Artificial Forms
Fractal Dimension
Fractal Geometry
More Examples
Why Fractals
The Lorenz Equations
Nonlinear Geoscience

Examples of Natural Power Laws and Fractal Sets

Rivers, channels, and drainage basins

River basins have a fractal nature.

Hack's law states that L=1.4 A^(D/2), where L is the length of the longest stream in miles, A the surface area of the drainage region in square miles and D is the fractal dimension, which in this case is D=1.2. Empirical power laws also exist that relate channel width Wc and channel depth H (both in meters) such that Wc=6.8 H^(1.54). The channel width is itself related to the meander width Wm by the expression Wm=7.44 Wc^(1.01) (Wm and Wc are in feet). The shape of a whole river system is also fractal. For instance, the fractal dimension for the Amazon river is 1.85 while the Nile's is estimated as 1.4. This result suggests that the fractal dimension of a river increases with the amount of rainfall.

Size-frequency distribution of earthquakes

The relationship between the size of an earthquake and its frequency of occurence obeys fractal statistics. It is well known that very large earthquakes are rare (events the size of the 1960 Chilean earthquake are estimated to occur once every 200 years or so) and very small earthquakes are very frequent (seismically active regions can register thousancs of small earthquakes per day). What is remarkable is that there is a power law relationship between how many large and how many small earthquakes th ere must be in a given region per unit time. For instance, every year and globally, there is on average just one earthquake of magnitude eight, ten magnitude seven, one hundred magnitude six, one thousand magnitude five, and so on.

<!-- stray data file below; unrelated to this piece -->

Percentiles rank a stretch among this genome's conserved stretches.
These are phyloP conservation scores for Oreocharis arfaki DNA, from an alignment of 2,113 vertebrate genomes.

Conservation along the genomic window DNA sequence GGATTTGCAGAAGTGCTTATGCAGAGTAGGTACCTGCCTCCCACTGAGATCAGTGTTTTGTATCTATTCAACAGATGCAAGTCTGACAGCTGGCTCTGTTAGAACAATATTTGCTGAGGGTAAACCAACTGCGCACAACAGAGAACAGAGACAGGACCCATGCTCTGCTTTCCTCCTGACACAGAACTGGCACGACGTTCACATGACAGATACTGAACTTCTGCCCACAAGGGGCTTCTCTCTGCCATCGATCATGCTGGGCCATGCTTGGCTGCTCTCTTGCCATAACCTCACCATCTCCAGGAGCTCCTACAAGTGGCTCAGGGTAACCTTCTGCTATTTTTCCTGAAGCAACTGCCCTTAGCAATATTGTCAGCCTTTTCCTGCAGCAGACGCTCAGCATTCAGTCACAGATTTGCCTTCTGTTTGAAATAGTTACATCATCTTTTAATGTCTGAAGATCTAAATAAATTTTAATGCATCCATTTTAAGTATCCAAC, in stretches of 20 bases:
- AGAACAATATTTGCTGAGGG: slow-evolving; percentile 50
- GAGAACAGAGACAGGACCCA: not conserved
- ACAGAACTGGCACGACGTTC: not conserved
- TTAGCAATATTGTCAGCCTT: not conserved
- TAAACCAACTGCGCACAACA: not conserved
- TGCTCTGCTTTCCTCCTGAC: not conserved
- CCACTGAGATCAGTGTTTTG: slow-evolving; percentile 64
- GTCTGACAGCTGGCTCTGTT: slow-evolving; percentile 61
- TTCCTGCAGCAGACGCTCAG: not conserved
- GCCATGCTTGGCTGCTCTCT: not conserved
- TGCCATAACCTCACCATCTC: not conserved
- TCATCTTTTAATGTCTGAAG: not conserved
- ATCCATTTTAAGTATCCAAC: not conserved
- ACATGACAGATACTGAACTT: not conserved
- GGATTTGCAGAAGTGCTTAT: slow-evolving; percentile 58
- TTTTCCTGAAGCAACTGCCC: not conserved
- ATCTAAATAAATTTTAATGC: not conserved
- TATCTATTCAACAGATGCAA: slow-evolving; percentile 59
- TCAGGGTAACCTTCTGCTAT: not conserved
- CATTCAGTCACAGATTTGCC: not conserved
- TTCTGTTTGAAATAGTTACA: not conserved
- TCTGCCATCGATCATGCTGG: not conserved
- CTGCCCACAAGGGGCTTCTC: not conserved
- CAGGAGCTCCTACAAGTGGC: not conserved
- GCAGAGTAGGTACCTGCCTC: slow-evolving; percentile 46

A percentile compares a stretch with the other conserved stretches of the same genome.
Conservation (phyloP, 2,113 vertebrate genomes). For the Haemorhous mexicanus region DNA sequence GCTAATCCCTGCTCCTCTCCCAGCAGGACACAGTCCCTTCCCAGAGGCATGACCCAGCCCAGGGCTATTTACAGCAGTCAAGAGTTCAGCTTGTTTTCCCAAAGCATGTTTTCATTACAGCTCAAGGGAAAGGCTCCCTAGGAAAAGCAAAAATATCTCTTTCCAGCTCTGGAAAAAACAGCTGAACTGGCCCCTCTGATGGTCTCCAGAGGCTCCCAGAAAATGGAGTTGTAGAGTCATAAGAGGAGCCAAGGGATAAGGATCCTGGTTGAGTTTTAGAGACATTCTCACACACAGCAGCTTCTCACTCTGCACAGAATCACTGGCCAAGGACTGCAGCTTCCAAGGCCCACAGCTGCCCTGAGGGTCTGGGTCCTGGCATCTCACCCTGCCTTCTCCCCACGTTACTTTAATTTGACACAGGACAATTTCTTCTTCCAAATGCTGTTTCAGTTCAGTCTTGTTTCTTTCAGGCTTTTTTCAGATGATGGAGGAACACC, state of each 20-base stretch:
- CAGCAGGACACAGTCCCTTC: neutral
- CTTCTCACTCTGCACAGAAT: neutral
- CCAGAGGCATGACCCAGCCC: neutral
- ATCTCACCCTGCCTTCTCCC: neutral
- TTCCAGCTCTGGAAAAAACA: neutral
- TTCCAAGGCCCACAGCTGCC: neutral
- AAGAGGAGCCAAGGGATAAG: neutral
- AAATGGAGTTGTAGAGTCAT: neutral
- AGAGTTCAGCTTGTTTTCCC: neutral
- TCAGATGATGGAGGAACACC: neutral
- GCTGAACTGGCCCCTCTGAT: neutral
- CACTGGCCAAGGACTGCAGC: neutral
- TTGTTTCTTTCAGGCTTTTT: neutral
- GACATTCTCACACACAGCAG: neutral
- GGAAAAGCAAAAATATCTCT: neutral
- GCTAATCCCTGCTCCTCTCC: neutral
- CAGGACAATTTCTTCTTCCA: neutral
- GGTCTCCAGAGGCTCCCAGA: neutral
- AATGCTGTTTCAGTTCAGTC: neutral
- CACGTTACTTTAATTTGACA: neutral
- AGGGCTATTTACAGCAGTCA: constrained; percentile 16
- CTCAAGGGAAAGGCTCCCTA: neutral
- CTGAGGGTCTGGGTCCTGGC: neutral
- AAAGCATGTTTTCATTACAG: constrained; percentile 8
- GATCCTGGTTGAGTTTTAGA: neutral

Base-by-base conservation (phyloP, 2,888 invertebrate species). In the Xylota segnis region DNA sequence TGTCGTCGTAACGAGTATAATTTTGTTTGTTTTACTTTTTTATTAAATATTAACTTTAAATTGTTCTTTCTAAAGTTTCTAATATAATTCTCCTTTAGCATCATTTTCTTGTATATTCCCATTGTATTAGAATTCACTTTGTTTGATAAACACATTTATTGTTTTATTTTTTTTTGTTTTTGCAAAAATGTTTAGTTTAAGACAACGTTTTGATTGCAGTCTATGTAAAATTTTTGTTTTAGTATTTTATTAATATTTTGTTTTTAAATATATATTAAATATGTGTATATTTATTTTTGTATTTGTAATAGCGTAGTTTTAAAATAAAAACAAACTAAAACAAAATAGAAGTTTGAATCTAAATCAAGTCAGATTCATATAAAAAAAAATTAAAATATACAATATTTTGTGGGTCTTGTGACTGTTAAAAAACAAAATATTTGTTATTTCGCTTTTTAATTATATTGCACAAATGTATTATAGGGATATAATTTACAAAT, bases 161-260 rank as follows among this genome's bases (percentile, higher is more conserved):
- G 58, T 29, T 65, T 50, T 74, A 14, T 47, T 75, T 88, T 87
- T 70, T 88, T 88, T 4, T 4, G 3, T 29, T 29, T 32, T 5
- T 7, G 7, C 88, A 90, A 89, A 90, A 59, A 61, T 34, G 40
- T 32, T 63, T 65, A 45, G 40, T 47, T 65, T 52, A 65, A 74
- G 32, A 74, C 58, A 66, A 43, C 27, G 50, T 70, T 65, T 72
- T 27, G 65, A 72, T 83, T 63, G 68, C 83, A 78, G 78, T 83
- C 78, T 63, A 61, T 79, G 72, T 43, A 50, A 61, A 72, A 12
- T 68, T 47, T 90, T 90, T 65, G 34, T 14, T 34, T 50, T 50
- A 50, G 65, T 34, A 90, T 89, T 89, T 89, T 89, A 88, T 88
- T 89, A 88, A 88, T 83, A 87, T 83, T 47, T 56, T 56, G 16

The power law in this case is N(.m) = a A^-b, where N(.m) is the total number of earthquakes per unit time in a give region with magnitude m or greater, and A is the amplitude of ground motion, and m ~ logA. Taking logarithms the power law becomes log N (>m) = loga - bm, an empirical formula known as the Richter-Gutenberg law of earthquake statistics. Globally the value of b (usually called the "b-value") is observed to be around 1.0, the constant a is about 1x10^8 year^-1 (it represents the number of m agnitude 1 earthquakes in a year) and the fractal dimension can be shown to be related to the b value such that D=2b, so that D=2. This implies that if in the Earth one earthquake of magnitude 8 occurs in a year, then there will be about ten magnitude 7, one-hundred magnitude 6, one-thousand magnitude 6 etc., in the same year, all happening in a remarkably orderly fashion. Yet earthquakes are notoriously difficult to predict becuase the underlyhing mechanics that produces them is likely to be chaotic. Another interesting power law statistic about earthquakes is that the temporal frequency (e.g., number of events per unit time) of aftershocks following a major shock decays following a power law known as Omori's law. The law specifies that if N(t) denotes the number of aftershocks a time t after the main event, then N(t) ~ t^-a, where a varies between 1 and 1.5.